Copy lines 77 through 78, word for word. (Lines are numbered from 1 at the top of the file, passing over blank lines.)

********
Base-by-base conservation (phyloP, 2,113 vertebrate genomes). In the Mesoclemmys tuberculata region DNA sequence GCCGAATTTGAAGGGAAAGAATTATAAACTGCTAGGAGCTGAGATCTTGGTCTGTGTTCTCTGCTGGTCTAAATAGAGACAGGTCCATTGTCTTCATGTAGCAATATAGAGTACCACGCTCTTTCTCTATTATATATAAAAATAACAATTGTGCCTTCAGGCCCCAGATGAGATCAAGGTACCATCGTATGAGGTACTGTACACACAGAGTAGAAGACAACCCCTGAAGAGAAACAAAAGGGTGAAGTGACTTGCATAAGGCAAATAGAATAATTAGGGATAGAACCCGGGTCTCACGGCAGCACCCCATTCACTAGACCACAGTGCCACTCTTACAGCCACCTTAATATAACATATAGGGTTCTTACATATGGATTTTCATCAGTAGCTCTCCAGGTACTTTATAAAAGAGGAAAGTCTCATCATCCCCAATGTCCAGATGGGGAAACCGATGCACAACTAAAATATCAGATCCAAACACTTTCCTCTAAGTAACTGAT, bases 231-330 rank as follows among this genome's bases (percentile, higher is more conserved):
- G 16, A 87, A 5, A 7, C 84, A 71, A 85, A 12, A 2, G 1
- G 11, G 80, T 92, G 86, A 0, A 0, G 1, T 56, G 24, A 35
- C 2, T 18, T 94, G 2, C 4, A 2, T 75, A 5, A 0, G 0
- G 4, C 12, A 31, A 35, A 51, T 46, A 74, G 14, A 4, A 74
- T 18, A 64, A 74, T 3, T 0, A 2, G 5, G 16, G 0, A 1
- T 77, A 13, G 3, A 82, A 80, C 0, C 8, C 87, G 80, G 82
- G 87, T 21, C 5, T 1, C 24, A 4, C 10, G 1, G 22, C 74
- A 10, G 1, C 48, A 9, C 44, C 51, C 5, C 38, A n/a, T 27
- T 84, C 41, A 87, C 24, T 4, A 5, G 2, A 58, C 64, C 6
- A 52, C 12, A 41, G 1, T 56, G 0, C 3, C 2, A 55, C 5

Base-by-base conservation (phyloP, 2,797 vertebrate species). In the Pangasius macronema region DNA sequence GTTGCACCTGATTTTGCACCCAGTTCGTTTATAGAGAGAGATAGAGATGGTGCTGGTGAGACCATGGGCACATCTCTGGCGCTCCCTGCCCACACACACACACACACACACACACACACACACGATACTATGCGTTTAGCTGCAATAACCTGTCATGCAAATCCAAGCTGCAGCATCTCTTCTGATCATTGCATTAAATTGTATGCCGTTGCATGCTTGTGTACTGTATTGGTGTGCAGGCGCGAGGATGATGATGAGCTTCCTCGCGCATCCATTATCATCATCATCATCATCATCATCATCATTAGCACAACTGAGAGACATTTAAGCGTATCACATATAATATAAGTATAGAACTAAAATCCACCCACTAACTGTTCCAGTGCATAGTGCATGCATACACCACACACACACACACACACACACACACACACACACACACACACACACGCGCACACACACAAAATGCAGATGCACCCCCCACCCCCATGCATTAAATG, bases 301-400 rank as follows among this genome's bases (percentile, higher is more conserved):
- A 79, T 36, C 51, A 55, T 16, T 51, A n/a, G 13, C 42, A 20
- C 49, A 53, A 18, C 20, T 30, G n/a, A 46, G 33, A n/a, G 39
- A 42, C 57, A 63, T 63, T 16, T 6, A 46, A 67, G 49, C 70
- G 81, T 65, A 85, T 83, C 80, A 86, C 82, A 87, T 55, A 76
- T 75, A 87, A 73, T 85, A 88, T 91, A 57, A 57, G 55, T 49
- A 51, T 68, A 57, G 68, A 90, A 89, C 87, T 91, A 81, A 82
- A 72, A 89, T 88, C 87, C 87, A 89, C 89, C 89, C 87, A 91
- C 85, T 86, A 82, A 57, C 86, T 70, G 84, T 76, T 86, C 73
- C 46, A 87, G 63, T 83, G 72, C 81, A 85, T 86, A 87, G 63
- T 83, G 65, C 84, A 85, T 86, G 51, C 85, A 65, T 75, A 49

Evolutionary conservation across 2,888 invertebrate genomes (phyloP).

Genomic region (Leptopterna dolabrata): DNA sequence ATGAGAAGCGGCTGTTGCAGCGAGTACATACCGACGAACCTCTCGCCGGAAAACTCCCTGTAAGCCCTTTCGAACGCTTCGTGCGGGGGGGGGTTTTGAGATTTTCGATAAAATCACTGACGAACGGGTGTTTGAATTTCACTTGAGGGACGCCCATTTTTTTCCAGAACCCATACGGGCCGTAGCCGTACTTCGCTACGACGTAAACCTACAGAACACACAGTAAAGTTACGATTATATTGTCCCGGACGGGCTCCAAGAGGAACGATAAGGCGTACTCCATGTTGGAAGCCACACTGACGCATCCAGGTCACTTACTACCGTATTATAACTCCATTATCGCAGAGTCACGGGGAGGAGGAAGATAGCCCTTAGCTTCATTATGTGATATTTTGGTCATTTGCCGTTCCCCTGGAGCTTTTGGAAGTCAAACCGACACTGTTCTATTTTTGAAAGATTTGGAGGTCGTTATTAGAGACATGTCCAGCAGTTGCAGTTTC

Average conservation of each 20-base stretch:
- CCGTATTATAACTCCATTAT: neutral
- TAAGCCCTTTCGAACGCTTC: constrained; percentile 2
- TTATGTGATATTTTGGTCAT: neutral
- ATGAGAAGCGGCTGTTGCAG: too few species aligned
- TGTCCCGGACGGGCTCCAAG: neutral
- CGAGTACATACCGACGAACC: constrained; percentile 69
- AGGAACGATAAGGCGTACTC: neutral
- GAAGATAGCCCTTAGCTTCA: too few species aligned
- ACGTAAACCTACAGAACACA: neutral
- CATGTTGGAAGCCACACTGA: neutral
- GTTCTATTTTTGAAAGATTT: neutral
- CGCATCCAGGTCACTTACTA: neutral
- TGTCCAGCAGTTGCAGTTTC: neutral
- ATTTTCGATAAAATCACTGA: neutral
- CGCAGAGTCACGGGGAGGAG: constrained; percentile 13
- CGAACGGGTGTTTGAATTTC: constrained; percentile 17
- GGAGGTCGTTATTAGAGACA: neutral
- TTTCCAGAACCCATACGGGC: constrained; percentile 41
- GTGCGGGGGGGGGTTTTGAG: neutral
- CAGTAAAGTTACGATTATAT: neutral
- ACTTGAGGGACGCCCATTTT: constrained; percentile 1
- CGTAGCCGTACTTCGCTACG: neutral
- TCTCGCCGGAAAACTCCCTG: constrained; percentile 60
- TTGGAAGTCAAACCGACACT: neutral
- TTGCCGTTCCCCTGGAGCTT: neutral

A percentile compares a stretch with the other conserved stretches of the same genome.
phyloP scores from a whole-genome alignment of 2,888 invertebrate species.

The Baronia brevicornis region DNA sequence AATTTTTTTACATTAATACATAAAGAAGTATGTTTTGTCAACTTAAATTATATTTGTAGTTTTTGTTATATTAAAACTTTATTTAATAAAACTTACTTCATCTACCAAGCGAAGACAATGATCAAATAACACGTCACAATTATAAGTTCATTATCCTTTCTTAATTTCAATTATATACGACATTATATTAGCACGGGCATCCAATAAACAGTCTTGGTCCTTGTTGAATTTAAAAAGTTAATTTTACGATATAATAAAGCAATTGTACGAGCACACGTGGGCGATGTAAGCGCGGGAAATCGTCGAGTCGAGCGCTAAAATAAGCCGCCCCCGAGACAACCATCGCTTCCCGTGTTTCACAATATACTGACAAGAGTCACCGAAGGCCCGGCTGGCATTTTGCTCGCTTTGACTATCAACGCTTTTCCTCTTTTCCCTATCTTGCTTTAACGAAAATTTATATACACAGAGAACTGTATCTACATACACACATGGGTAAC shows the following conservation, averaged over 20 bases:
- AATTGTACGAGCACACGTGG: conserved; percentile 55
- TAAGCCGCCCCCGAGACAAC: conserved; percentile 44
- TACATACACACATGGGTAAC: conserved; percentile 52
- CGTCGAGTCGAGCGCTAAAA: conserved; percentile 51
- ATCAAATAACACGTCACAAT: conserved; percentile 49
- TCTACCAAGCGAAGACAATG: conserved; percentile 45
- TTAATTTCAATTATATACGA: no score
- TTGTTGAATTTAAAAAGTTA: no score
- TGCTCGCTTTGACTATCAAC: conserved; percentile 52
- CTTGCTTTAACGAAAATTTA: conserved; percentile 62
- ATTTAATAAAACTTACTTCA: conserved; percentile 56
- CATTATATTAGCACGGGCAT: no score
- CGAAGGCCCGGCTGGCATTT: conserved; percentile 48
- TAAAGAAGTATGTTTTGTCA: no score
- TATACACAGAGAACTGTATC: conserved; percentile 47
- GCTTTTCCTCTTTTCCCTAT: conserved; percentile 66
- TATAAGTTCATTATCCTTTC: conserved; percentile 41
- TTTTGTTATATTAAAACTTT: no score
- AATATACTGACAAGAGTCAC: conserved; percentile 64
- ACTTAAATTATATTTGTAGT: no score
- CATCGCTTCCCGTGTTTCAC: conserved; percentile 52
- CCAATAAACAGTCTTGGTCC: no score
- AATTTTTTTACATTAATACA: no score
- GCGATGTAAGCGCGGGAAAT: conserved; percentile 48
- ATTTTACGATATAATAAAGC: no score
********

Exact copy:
- GCGATGTAAGCGCGGGAAAT: conserved; percentile 48
- ATTTTACGATATAATAAAGC: no score